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When Your Thank-FULL is on Empty

I don’t know about you, but when it comes to Thanksgiving it’s incredibly difficult to know what to do with “what was” and “what will be” when betrayal is dangling in the mix. Forcing a smile with Conner’s family was really tough. Pretending with my own family killed me. I felt miserable and scared inside so no matter what I did or said, I felt fake. How do you make it through a holiday with extended family that you don’t necessarily want to share the painful details of your relationship with, but also don’t want to walk around with a mask on all day?

As I looked around, it seemed like everyone else was celebrating. I saw smiles, hugs, warm wishes, new babies, and of course a family member or two that I struggled to give extra grace to. In the thick of it all, I ended up feeling numb. I didn’t know how to bring my heart and honesty to a table, full of sweet potatoes, turkey, cranberries, and stuffing.

I was the one that was stuffing. But can you blame me?

I give myself a lot of grace for back then as it was truly the best I could do to make it through that day. So how did I do it?

  • I focused on kids under ten and adults over 70
  • I got busy in the kitchen
  • I threw a ball and wrestled with the dog
  • I helped set the table
  • I conveniently took the kids and furry animals on a walk around the block
  • I played Yahtzee, Bingo, or cards
  • I went outside, got some fresh air and took deep breaths
  • I called my best friend, wished her a happy Thanksgiving, and felt some relief knowing she knew

I focused on things that I loved to do. I did whatever I needed to pace myself throughout the day. I gave myself permission to unplug from the pain. I didn’t need to change or explain. I didn’t need to fake it or be “nice” to Conner. I wasn’t mean, but I didn’t need to guilt myself into being different with him just because it was a holiday. Being authentic and honest with myself was far from a consolation prize. It was my way of being what I learned to value deeply.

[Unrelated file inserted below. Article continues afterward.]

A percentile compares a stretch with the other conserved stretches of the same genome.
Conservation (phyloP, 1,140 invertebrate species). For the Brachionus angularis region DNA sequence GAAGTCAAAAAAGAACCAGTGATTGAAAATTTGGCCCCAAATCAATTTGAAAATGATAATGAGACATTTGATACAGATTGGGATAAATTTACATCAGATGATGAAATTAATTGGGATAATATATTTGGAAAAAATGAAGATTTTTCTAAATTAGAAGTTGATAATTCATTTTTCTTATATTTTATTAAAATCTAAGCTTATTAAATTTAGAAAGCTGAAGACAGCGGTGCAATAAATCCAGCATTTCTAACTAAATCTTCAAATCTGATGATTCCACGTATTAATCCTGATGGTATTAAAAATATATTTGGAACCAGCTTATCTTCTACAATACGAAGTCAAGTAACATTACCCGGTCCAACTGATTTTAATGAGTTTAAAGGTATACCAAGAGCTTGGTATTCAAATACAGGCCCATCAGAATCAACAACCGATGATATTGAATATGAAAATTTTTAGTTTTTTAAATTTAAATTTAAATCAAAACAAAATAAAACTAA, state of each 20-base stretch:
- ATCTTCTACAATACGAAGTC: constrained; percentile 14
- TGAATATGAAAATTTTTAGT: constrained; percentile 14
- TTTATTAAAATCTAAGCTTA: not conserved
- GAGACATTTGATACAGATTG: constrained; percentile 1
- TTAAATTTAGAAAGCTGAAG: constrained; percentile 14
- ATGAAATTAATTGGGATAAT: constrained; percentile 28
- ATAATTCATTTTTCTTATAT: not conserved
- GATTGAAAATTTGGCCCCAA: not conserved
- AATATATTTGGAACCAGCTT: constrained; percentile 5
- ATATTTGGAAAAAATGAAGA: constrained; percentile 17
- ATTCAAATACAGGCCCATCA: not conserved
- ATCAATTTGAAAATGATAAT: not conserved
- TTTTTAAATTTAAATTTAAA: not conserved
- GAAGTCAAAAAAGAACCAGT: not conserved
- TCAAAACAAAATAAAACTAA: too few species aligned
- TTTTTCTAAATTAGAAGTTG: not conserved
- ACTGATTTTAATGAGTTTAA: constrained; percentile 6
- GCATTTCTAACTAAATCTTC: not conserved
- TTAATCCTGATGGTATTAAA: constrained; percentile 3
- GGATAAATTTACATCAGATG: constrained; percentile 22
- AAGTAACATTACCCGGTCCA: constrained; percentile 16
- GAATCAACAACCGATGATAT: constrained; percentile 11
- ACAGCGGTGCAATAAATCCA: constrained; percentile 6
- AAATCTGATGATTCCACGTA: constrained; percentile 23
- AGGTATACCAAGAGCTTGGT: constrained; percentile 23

It’s okay to be right where you are. You don’t have to pretend, but you don’t have to spill your guts either. Maybe, just like me, you’ll make a plan before you go and have a list of things you can do to take care of yourself throughout the day. You might even try to focus on the things you’re grateful for. Things that momentarily lighten your load, make you smile, or distract you. Give yourself permission to pause for those tiny moments of gratitude throughout the day.

I see you. I understand. I’ve walked a similar path and I’m grateful to walk this road with you.

 

Warmly,

Dr. Sheri

This Post Has 21 Comments
  1. Oh, Sheri!! Your heart is so amazing, and I just love how you took time, today, to “remember” a time in your own journey that was hard or sticky; a time that can pave a way for all of us who admire you and listen to you when you share! Thank you!!! I always love reading a post you’ve taken time to write. Praying heaps of blessings on you this Thanksgiving season. So thankful for the reminder you give on “..it’s okay to be right where you are..” Happy Thanksgiving!

  2. Thank you Sheri. I appreciate how you described how difficult holidays are. I am trying to be thankful each day to change my mindset. I really have been Blessed with many good things.
    Happy Thanksgiving and thanks for doing this for us that are struggling. God Bless you!

  3. Thank you, this was very thoughtful. I have been struggling with this very thing. I find it so hard to try to be ok for others when I’m hurting on the inside. Thank you again.

    Heather